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I’m sure you’ve heard of the saying, “Look Ma, No Hands!” and may have said it yourself when you first took your hands off of the bicycle.  I like to teach my interns this type of approach after performing a treatment to re-assess the patient, as in a post-treatment assessment.

I have used this approach for quite some time but a recent post by Dr. Religioso over at really got me thinking further.  Thanks to him for the brainstorming and make sure you go over to the post, “Top 5 ways to get more out of your manual techniques” and check out #2.

Let me explain further.  We want to be able to show a within-session improvement after our treatment, right?  We want to be able to show the patient an immediate improvement in their concordant symptoms.  Concordant is important, as I will come back to this.

Nevertheless, you can accomplish re-assessment by testing pain, ROM, centralization, etc.  OR, it could be decreased pain pressure threshold as the clinician re-tests on a particular joint, trigger point, or other structure that initially was highly sensitive and painful to touch.  OR, it could be more mobility, alignment, symmetry noted at a particular segment from a clinician standpoint.

The two latter points create bias, bottom line.  Clinician Influence with Patient Agreement Bias (Yes, I made this term up). Palpation: Are we pushing, or feeling, with the same amount of force or are we slightly pushing less so as to disguise a difference?  Mobility: Can the patient really feel the difference if the clinician feels the joint moves better before and after?  Some can yes I can see that, but for the most part; no.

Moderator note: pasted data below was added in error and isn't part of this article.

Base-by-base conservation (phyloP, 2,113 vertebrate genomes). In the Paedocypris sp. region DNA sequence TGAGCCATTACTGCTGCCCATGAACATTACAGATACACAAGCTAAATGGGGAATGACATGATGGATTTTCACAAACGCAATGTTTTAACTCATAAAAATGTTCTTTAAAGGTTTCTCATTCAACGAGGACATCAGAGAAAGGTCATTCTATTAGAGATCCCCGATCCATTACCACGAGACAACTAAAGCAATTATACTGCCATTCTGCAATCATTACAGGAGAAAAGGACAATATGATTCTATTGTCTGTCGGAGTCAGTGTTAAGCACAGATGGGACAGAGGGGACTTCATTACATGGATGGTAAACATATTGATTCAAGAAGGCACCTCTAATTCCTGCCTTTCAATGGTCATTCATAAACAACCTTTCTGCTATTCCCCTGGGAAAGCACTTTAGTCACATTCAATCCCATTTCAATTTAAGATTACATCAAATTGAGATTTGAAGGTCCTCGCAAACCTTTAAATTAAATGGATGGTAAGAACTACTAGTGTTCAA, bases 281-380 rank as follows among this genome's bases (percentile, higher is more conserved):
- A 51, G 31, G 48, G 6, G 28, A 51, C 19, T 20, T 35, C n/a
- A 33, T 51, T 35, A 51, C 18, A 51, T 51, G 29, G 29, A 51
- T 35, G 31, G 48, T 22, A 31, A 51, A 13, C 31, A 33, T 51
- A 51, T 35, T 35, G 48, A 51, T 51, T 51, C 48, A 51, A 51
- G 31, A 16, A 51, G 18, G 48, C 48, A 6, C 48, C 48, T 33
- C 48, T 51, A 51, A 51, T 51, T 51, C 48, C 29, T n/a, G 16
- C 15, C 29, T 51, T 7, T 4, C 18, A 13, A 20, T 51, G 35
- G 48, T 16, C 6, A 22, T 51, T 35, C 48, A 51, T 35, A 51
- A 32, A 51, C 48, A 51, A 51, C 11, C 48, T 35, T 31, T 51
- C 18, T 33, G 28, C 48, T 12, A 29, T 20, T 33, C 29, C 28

As for post-treatment re-assessment, use the concordant symptoms that the patient arrived with to make your assessment and decrease bias.  More than likely they aren’t saying the joint moves less or very tender to touch.  They will have LE symptoms (peripheralization) if they bend forward, they will have pain when they turn their neck one side or the other or they may have pain initially upon standing in the plantar aspect of the heel.  Test these; but more importantly, let the patient test these.

Use your hands as treatment, but as to the re-assessment, remember….no hands and therefore, no bias. 




  1. This was a much needed read. I am trying to integrate this into my practice more and more. The only issue becomes when someone has a long standing condition. I’m note sure how many 75 year olds with chronic knee O/A we can get better within 1 session.

    I agree with all your points and I think it’s not only good practice to assess and reassess, but it’s also good for business!

    Thanks for the great read Harrison!

  2. Thanks Jesse for the comment! I agree that I have been integrating this concept for the last 6 to 12 months myself. Something to think about and make you really know (while you are thinking on your commute back home) that you really changed symptoms, and not manipulated someone. Makes you sleep better at night!

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